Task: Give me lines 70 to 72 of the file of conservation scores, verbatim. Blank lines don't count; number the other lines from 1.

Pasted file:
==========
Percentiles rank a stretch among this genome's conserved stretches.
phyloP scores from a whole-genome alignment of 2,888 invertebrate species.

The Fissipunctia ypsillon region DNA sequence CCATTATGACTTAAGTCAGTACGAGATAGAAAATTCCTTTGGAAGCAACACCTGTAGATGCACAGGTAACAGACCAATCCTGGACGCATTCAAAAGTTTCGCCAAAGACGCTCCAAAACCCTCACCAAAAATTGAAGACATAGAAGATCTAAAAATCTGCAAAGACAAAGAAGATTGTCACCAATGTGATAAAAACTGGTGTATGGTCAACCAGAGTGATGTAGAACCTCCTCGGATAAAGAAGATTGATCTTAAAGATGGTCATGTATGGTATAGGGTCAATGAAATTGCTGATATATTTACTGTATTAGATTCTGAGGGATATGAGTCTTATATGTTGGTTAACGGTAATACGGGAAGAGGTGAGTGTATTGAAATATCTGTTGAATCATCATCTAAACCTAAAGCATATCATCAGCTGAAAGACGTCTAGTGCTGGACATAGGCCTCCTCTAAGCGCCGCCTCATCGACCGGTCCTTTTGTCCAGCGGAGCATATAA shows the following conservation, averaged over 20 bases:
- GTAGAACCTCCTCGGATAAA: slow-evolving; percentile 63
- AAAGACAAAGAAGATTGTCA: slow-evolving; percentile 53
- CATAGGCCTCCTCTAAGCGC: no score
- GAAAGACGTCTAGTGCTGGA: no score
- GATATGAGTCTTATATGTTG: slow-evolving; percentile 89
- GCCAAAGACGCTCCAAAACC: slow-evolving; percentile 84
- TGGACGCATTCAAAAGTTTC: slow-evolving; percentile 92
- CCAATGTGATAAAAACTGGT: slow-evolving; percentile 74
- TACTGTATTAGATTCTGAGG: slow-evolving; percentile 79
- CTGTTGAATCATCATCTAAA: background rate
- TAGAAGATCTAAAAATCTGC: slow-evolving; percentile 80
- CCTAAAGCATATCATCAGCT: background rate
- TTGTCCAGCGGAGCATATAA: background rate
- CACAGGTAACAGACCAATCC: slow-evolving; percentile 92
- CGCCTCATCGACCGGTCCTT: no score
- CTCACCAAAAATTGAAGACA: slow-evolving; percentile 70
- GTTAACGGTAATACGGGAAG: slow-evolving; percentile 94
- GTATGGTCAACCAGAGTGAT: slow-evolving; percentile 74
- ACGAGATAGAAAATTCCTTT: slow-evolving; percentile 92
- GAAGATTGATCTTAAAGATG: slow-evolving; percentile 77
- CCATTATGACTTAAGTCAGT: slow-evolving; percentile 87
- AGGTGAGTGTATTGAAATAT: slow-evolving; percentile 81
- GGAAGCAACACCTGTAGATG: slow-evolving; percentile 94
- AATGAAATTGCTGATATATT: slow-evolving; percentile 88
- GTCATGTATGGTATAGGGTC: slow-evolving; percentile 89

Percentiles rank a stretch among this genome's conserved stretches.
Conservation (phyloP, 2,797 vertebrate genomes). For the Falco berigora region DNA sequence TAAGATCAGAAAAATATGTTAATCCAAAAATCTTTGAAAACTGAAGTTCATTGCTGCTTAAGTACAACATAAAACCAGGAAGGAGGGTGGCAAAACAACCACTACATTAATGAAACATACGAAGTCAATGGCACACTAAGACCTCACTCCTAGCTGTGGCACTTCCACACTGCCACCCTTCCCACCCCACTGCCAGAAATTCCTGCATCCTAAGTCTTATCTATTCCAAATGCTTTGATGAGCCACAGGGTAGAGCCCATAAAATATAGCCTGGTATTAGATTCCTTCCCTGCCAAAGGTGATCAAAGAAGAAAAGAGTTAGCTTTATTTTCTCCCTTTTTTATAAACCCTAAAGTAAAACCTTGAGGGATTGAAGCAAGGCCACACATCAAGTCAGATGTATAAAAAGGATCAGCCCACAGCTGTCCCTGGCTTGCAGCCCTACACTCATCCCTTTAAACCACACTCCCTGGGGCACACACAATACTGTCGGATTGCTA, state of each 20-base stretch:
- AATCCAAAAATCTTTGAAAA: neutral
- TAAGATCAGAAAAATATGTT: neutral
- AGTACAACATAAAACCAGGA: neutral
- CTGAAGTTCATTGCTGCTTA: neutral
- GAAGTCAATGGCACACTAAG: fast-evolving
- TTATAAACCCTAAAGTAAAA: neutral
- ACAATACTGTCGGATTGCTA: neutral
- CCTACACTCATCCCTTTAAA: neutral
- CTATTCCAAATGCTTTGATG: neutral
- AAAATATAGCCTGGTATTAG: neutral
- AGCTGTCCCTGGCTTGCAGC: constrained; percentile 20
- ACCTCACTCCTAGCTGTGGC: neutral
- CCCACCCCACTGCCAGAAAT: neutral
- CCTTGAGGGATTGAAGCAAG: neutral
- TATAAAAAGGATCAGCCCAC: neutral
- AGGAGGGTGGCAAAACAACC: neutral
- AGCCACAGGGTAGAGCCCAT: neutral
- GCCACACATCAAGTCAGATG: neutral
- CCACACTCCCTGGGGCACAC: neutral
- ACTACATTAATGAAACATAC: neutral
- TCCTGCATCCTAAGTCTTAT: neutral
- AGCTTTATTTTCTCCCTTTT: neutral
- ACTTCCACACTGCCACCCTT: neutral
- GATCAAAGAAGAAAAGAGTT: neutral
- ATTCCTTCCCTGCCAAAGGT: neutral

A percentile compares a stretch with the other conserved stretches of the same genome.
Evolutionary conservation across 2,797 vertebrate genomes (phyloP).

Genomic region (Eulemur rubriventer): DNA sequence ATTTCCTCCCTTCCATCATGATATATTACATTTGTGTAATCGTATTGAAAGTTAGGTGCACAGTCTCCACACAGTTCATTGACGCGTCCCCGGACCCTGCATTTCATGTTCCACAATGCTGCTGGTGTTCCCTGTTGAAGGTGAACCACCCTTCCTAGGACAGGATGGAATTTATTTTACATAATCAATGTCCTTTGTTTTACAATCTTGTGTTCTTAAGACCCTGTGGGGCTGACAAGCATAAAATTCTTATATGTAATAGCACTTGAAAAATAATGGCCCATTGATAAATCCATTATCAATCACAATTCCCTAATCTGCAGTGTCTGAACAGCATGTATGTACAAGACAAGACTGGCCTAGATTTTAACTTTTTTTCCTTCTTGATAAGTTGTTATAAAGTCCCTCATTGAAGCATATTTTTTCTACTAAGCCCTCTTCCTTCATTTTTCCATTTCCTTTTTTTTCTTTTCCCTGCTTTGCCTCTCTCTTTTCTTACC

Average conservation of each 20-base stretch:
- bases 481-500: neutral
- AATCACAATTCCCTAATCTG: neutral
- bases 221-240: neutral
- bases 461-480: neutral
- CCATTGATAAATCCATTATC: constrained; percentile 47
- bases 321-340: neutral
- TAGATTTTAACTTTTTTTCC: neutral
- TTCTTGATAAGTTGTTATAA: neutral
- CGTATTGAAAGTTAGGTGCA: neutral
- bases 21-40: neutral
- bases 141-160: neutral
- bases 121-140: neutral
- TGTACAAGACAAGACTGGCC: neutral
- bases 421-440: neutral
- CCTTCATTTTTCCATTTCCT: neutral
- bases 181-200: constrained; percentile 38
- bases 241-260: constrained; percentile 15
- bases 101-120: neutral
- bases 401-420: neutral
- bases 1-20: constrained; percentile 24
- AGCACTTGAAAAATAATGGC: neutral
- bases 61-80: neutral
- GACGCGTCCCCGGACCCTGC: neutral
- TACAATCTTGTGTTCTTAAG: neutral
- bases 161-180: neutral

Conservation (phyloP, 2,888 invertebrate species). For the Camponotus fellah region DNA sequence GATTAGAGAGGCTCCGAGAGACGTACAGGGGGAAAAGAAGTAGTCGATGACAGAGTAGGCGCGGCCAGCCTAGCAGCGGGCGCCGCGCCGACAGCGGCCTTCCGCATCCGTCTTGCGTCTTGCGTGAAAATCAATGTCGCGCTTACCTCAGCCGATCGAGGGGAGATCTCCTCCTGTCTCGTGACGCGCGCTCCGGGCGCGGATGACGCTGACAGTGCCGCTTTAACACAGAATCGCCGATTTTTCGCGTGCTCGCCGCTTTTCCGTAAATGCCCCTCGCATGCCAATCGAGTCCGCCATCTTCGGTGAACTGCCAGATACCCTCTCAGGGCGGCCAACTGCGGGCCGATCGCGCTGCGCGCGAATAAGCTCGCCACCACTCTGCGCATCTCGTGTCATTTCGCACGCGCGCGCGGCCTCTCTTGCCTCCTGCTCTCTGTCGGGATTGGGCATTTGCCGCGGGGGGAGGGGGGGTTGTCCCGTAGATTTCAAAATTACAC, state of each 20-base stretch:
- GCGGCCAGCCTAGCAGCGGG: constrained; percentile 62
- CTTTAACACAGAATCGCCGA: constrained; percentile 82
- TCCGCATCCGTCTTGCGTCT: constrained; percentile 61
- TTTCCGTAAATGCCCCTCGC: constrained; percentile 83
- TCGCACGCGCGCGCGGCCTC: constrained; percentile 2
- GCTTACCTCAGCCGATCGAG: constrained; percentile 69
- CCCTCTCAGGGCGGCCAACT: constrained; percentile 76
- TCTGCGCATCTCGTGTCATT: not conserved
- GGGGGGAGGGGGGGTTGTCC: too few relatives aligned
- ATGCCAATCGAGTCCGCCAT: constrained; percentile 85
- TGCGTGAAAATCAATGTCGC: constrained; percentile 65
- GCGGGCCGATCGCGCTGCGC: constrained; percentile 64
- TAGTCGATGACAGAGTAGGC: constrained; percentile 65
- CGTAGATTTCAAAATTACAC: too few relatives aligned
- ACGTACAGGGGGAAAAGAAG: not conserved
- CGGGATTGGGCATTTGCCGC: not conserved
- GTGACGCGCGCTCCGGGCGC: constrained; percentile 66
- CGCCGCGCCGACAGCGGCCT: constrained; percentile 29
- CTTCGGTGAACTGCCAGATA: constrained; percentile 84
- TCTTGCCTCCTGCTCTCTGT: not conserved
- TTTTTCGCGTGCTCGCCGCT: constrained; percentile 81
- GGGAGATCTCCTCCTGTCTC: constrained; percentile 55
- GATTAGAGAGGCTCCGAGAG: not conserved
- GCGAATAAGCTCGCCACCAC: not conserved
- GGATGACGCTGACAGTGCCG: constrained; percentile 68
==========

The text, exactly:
- bases 141-160: neutral
- bases 121-140: neutral
- TGTACAAGACAAGACTGGCC: neutral